Ever imagined 3D printing and medical field coming together? Sure, it does sounds like apples and oranges but believe it or not, 2014 saw the mixing of these two fields for the betterment of humankind. A lot of inspirational stories emerged in the past year in the medical field due to 3D printing and this happened not only in abroad but also in India. More and more medical professionals have now started recognizing the potential that 3D printing holds in making surgeries easy and saving human lives.
One such Indian doctor who recently recognized the potential and got benefited from the mixing of the two fields is Nagpur based Dr. Vaibhav Bagaria. The doctor made use of the 3D printing technology on a 16 year old boy, who was in extremely bad shape due to a very serious motor vehicle accident. The boy suffered a fracture of his acetabulum and a pelvic fracture with disruption of his pelvic ring in the accident. Dr. Vaibhav zeroed down on using 3D printing for the surgery so as to reduce surgery risks and save money and medication for his sixteen year old patient.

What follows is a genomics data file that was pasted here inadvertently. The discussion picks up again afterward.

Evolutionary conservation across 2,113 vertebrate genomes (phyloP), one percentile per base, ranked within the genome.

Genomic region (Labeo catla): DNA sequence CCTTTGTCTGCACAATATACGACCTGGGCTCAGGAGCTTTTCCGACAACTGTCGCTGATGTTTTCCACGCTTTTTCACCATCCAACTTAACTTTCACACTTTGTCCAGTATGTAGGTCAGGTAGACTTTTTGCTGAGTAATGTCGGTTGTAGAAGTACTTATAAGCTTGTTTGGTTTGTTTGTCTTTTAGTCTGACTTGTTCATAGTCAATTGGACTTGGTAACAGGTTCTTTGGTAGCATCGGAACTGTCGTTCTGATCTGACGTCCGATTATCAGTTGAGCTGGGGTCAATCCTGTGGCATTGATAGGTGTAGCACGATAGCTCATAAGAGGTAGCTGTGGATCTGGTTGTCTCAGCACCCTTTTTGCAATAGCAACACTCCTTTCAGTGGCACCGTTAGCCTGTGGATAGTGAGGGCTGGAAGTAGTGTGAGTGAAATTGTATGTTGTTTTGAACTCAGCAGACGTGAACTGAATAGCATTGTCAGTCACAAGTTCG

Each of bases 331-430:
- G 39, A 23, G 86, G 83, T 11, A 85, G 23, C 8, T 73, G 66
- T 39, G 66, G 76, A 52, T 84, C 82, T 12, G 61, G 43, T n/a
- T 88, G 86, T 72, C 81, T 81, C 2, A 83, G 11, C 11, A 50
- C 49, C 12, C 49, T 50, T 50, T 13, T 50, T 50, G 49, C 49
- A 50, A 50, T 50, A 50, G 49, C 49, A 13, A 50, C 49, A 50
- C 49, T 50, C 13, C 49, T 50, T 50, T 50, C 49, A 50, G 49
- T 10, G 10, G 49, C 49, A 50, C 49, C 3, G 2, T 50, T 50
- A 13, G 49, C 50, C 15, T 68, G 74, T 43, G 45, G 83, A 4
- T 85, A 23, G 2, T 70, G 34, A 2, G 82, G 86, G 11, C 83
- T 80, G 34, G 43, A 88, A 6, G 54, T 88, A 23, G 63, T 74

A typical surgery on a patient’s acetabulum requires a lot of precision and knowledge as the surgery is considered very challenging and risky. The patient always runs the risks of losing a significant amount of blood in this kind of a surgery.
Dr. Bagaria incorporated 3D printing into the surgery by creating a “3D patient optimized surgical tool” or a 3D post. He started out by taking a CT scan of the fracture and the surrounding area and then 3D printed a 1:1 scale model of the injury. This model of the injury allowed the Nagpur based doctor and his team of doctors get prepared for the real surgery. Dr. Bagaria further used the 3D model to create a seven-hole reconstruction plate that was pre-contoured. The model was also used by the doctor to carry out a surgical stimulation before carrying out the real surgery. The 3D printed model allowed the surgeons to drill the screw trajectories, measure the screw lengths required and confirm the positions of the plate. The 3D model was sterilized and used for intraoperative referencing during the real procedure.
At the end, the surgery was successful and a major chunk of its success goes to the 3D printed model of the injury. The model allowed the surgeons to reduce the surgery time, cost and the anaesthetics required for the sixteen year old. The doctor and his team of surgeons were successful in achieving a near-perfect fracture reduction and the 3D printed model was then used as an educational tool for the surgical residents.